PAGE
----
(Once again, New York. It's just that much of an influential place.)
The colony of New Netherland was established by the Dutch West India Company in 1624. It was conceived as a private business venture to exploit the North American fur trade.
To legitimise Dutch claims to the area, New Amsterdam was purchased from the local Lenape Native American tribe for 60 guilders (approx. $24). As they were ignorant of European customs of property and contracts, they eventually came into armed conflict with the expanding settlement. A war was fought between the colonists and the Manhattans, which resulted in the deaths of more than 1,000 Indians and settlers.
In 1664, Dutch Governor Peter Stuyvesant surrendered New Amsterdam, the capital of New Netherland, to an English naval squadron under Colonel Nicolls. The settlement was then renamed New York, to honour the Duke of York. The region existed as a colony of Great Britain for until July 9th 1776, when New York declared its independence. New York City became the first Capital of the United States of America.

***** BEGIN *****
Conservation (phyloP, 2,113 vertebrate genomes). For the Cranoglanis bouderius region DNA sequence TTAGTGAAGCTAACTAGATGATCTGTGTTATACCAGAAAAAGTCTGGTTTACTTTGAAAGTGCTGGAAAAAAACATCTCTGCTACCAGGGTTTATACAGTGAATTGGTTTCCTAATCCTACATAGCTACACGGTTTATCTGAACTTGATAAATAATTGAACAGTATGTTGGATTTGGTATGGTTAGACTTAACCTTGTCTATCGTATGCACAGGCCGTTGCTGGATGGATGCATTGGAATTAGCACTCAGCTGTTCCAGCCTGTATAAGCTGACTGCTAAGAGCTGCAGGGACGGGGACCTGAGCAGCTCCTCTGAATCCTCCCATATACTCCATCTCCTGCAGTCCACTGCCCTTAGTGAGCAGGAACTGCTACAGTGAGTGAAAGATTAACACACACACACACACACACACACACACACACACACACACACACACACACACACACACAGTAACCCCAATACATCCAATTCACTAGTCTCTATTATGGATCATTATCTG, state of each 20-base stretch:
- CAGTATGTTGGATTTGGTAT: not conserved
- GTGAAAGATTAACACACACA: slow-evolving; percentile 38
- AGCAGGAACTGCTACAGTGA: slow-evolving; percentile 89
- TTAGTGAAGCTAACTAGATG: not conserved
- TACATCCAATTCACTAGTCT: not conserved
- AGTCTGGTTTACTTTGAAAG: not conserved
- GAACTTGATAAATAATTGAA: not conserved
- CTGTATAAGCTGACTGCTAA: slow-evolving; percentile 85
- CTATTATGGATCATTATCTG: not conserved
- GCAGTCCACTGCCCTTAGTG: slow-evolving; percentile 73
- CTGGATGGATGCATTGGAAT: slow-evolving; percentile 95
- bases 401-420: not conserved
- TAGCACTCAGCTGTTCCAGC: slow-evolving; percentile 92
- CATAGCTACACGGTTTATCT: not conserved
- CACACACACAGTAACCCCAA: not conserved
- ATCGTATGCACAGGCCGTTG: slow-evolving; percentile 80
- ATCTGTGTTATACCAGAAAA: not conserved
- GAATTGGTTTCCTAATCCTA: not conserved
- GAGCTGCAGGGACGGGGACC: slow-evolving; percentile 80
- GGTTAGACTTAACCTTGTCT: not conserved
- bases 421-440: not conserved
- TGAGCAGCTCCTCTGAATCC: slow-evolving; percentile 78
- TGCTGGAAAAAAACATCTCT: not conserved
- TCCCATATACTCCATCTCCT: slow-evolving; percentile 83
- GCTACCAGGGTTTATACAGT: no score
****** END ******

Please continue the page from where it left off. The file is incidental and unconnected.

New York City currently has the largest indigenous population of any city in the U.S. (111,749 Native American and Alaska Natives according to census data.) However, many of these are probably migrated from other areas of the U.S. and are not remnants of the tribes living in the area during the 17th century.
The original settlement has grown into the largest metropolis in the United States. Like the province’s mother country, the region has remained tolerant and occasionally embraced growing multiculturalism. Also inherited from the Dutch Republic was the Stock Market, which today is one of the many factors as to why New York City topped the first Global Economic Power Index in 2012. New York State today is the 3rd largest merchandise exporting state in the U.S.
This video - which is of One World Trade Center’s visual lift to its observation deck - shows the growth of Lower Manhattan as a small colony to a metropolis.